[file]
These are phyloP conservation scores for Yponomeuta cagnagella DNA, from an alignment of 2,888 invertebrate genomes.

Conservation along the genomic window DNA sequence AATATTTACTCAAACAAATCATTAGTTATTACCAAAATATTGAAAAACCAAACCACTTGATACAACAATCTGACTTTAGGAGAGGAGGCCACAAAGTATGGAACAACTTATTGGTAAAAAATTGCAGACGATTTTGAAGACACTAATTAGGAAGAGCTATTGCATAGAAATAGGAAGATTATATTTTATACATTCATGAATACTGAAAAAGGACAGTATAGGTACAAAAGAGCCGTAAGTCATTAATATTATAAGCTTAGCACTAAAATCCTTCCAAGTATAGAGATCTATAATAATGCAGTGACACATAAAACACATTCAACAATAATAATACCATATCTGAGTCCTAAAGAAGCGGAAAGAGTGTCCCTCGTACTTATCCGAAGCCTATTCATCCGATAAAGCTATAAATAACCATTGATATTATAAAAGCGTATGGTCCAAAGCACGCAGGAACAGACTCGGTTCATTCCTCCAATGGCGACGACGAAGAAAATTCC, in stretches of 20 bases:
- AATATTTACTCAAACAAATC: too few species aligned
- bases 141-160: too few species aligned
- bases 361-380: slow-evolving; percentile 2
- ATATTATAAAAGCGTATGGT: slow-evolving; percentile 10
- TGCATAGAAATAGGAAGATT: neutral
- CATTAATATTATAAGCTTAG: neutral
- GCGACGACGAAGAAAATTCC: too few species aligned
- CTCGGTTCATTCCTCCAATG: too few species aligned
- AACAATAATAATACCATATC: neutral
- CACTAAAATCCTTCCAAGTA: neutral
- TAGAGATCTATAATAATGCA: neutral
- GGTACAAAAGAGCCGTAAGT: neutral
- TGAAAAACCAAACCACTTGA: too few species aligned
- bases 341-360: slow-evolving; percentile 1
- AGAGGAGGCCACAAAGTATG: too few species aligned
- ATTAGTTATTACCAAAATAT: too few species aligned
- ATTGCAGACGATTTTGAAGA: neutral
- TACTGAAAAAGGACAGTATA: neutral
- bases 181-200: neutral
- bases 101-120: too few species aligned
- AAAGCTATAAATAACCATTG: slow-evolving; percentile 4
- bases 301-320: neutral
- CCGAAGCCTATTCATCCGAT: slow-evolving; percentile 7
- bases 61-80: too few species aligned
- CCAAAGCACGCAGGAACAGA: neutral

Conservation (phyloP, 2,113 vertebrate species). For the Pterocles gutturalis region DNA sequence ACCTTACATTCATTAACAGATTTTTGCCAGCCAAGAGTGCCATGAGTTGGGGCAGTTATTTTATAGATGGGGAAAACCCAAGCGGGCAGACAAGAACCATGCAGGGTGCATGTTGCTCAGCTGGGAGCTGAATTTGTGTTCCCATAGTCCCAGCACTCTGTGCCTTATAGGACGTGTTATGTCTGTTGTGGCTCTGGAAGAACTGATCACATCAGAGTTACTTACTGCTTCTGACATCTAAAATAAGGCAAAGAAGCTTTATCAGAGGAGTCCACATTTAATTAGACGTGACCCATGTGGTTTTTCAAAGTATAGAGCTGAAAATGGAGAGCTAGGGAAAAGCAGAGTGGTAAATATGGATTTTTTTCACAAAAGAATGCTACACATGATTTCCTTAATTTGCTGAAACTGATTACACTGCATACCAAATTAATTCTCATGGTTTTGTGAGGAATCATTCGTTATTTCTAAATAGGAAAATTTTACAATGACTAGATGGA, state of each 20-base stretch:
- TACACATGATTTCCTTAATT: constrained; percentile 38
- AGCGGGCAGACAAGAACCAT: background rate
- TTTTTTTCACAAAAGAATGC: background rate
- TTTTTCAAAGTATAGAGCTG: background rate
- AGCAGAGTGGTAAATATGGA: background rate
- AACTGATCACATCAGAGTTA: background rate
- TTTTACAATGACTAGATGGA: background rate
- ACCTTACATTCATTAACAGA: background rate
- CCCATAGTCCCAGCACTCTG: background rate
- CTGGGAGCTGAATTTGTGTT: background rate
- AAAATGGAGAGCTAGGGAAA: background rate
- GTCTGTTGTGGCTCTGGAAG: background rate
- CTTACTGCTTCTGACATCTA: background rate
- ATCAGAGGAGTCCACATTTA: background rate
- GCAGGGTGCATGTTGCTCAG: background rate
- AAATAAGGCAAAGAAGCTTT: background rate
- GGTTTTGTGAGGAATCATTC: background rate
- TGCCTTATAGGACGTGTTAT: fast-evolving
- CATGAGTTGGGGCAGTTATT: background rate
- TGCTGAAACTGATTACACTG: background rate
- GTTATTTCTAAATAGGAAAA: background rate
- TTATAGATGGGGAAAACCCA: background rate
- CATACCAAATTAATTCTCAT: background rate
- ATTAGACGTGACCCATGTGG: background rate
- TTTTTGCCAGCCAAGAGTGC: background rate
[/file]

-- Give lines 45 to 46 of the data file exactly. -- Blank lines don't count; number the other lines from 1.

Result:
- GGTTTTGTGAGGAATCATTC: background rate
- TGCCTTATAGGACGTGTTAT: fast-evolving